Alexander Says 2018 Health Insurance Compromise That Includes Cost-Sharing Payments Must Include Flexibility For States

Tuesday, September 12, 2017

At the third of four Senate health care hearings this month, held to hear testimony from state flexibility experts, Chairman Lamar Alexander said that any health insurance compromise for a stability bill including cost-sharing payments must also include real flexibility for states.

“The individual market is where 18 million Americans buy their insurance, “Senator Alexander said, “The cost of premiums, co-pays and deductibles have been skyrocketing in many states.

Half of these 18 million Americans have government subsidies to help cushion the blow of these rising prices. Many who find themselves in the other half are being priced out of the insurance market. They just can’t afford it.

“Despite our partisan differences, our two hearings last week demonstrated a real hunger by many senators on both sides of the aisle to come to a result. Three themes emerged during those hearings and I believe they represent a working consensus for stabilizing premiums in the individual insurance market in 2018. First, Congress should approve continuing funding of the cost-sharing payments that reduce co-pays and deductibles for many low-income Americans who buy insurance on the exchanges.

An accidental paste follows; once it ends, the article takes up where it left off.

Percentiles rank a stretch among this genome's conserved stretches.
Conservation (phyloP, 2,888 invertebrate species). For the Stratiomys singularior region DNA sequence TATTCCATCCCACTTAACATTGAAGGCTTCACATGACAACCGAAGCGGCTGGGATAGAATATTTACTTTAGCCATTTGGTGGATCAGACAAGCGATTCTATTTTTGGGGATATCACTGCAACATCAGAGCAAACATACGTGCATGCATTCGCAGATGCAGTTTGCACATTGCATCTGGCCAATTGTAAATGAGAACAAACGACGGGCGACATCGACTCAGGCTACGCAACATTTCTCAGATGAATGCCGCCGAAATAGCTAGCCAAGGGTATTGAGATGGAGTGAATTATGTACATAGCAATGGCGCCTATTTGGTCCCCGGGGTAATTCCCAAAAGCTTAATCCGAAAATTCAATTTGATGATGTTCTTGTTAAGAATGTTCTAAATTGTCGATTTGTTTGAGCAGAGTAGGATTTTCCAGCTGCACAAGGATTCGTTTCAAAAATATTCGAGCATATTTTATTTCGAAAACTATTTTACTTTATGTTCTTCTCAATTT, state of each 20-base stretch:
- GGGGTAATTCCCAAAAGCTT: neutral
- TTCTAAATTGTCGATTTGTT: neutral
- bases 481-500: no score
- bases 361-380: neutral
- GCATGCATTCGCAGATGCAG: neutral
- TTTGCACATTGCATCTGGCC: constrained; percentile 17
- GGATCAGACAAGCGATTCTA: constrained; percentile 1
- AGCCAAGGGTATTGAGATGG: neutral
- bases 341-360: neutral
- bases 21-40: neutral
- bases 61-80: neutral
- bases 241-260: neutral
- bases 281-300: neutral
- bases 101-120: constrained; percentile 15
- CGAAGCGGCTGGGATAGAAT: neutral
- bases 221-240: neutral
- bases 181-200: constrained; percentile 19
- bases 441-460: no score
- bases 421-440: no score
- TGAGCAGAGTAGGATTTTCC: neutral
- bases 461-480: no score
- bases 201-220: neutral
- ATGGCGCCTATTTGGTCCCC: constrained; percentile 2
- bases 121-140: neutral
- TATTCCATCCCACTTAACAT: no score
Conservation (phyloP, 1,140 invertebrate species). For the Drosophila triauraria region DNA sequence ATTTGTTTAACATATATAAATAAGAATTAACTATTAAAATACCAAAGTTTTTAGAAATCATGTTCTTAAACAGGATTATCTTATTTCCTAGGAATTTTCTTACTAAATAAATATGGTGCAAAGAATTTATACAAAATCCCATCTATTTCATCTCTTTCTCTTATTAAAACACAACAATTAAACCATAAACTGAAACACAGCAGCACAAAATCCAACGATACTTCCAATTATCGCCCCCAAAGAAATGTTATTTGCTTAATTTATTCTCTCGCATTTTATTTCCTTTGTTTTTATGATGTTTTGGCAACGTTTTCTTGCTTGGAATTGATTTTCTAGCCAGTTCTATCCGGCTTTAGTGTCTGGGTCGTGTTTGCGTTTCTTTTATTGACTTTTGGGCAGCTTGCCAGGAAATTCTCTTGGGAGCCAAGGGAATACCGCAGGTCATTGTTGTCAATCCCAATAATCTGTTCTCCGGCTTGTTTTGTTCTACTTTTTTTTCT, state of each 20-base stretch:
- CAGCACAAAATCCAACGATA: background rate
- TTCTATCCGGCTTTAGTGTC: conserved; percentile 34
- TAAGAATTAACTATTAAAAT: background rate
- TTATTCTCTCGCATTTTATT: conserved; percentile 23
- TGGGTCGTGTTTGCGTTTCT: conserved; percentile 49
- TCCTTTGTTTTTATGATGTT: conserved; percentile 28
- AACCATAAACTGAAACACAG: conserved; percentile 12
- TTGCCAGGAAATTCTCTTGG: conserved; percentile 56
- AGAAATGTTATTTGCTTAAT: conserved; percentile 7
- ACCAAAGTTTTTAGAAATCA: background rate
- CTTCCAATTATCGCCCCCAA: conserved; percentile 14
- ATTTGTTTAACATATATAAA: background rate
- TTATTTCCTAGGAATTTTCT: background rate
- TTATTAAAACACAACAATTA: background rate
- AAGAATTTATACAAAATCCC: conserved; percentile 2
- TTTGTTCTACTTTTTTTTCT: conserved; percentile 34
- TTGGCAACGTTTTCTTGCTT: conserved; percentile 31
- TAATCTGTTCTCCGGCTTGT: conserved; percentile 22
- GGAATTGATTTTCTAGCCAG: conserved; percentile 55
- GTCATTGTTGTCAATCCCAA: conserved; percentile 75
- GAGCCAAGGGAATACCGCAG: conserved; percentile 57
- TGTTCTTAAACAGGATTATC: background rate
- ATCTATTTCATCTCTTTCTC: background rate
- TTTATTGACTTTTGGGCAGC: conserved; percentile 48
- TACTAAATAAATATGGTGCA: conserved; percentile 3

“The second theme came from senators on both sides of the aisle to expand the so-called 'copper plan' already in law, so anyone – not just those 29 or under – could purchase a lower premium, higher deductible plan that keeps a medical catastrophe from turning into a financial catastrophe.

“Third, advocated by state insurance commissioners, governors, and senators from both sides of the aisle, was to give states more flexibility in the approval of coverage, choices, and prices for health insurance.

“Most of the discussion about flexibility last week centered on giving states greater flexibility by amending section 1332—the state innovation waiver provision that is already in  the Affordable Care Act. We heard from virtually every witness last week that an application for the section 1332 waiver is too cumbersome, inflexible, and expensive for states – even though 23 states have taken steps to start the process so far, only two have succeeded. One part would be to make it easier for states to do what Alaska has done, and what Minnesota, Iowa and Maine are considering doing. 

“Another part is to give states more authority to offer a larger variety of health insurance plans that would give individuals the opportunity to have a more personalized health insurance plan. We heard from several witnesses that the current rules on what types of health insurance can be offered under 1332 waivers are so rigid that a state essentially can’t offer anything but an existing Affordable Care Act exchange plan. This would be like a restaurant menu with only one item, or a travel agency with only one destination, or if Dr. Seuss had written a book titled ‘Oh, The Place You’ll Go.’”